1. Personally I think that seems quite impressive, from what I’ve seen and read most folks never get even remotely close to the keyboard they grew up with with any extra chording. Possibly even more so as looking at your chording choice I’m not at all convinced by it, don’t get me wrong it looks perfectly useable, and maybe it really is great I don’t have enough experience to really judge. For myself I would I think rather keep it simpler and worry less about speed anyway – sure I type fast on qwerty, depending on the keyboard (and complexity of spellings/if copy typing) much faster than you to just a little faster. But that only matters (within reason) when you really know exactly what you are going to type, and are for some reason in a blazing hurry… Loosing a few words of min really doesn’t hurt, if anything it helps – forcing you to spend a little more time thinking on each phrase, even when copy typing if the keyboard is all wrong (like say not 100% scale) so you can’t go as fast as you would – suddenly you notice all the little errors because you end up taking so much extra time you actually process what you are copying (and that is as a Dyslexic, so no master of spelling and grammar – at least without that wonderful invention spell check).

          I’d argue the normal keyboard has nothing to do with typing as fast as possible though, they layout is even famously arranged to ‘slow typing’ to avoid jams so the typing could end up faster overall… It just is fast because its what you really know how to do, and follows the patterns we train ourselves for daily…

          In much the same way shorthand is really really slow to use if you don’t go and make it a professional requirement – part of your daily life, do it enough and illogical and clunky as it seems to the uninitiated it becomes efficient and very very fast (or at least so I’m told, and seems to be correct – as far as the uninitiated like myself to whom it might as well be written in Sumerian can tell). Same thing with Morse really – anything that doesn’t really get enough training time is always slower than the stuff you just do automatically through a lifetime of practice, the master at that are so fast I have no idea how they manage it, though yes in that case the input methodology is clearly not going to get you up to a good word rate – the point is practice turns barely making a few letters a min into holding conversations in reasonably normal timescales, positively hasty for an Ent at least…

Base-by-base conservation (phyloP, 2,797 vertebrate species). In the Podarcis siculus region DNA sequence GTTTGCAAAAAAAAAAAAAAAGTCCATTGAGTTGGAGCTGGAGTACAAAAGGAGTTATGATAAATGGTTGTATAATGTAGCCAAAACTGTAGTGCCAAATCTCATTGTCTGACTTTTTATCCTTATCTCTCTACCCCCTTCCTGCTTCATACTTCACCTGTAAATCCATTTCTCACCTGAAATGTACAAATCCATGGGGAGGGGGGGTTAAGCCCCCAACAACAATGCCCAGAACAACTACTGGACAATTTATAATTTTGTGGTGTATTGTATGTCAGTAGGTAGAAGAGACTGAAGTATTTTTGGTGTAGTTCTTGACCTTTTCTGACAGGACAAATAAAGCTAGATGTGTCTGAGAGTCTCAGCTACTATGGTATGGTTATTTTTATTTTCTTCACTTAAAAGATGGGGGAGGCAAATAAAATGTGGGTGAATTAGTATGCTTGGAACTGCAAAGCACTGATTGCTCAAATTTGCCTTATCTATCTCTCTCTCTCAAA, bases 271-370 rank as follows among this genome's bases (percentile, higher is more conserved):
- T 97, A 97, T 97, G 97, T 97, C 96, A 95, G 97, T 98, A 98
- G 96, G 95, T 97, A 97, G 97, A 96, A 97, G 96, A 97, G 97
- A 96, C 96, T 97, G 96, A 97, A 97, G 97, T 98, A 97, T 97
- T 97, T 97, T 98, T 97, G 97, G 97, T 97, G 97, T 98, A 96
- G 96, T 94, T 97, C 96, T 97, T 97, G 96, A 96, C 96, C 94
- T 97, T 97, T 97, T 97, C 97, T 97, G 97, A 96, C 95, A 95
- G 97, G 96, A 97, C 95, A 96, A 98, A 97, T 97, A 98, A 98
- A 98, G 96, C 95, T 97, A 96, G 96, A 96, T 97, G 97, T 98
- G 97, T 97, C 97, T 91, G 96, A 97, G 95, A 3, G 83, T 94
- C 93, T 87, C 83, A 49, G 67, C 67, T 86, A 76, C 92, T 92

2. When I was younger, I often pined for a chorded keyboard; however, after some time thinking about it, I realized that the keyboard I use already *is* chorded, although we don’t think about it as such, because lowercase letters are single key for single letters.

    However, if I want to enter upper-case characters, I push a shift key. If I’m in Emacs and I want to save, I press C-x C-s; if I’m in Vim and I want to change panes, I press C-W k; if I’m in TMux and I want to switch windows, I press C-b o.

    If I’m feeling daring, I can even map characters that, such as “jk”, if pressed together at the same time, will do something for me.

    If all we ever entered into a keyboard were single-case letters, chording would be sensible, but we do much more with our keyboards than just that!

  3. I don’t know about the voice recorder, I feel like I can type faster than I can think already, so further improvements to speed don’t really improve the overall performance.

  4. The standard keyboard is the all time worst polyphonic design ever being the result of historic accident, so ANY other arrangement is better
    This keyboard allows very great ease when handling chords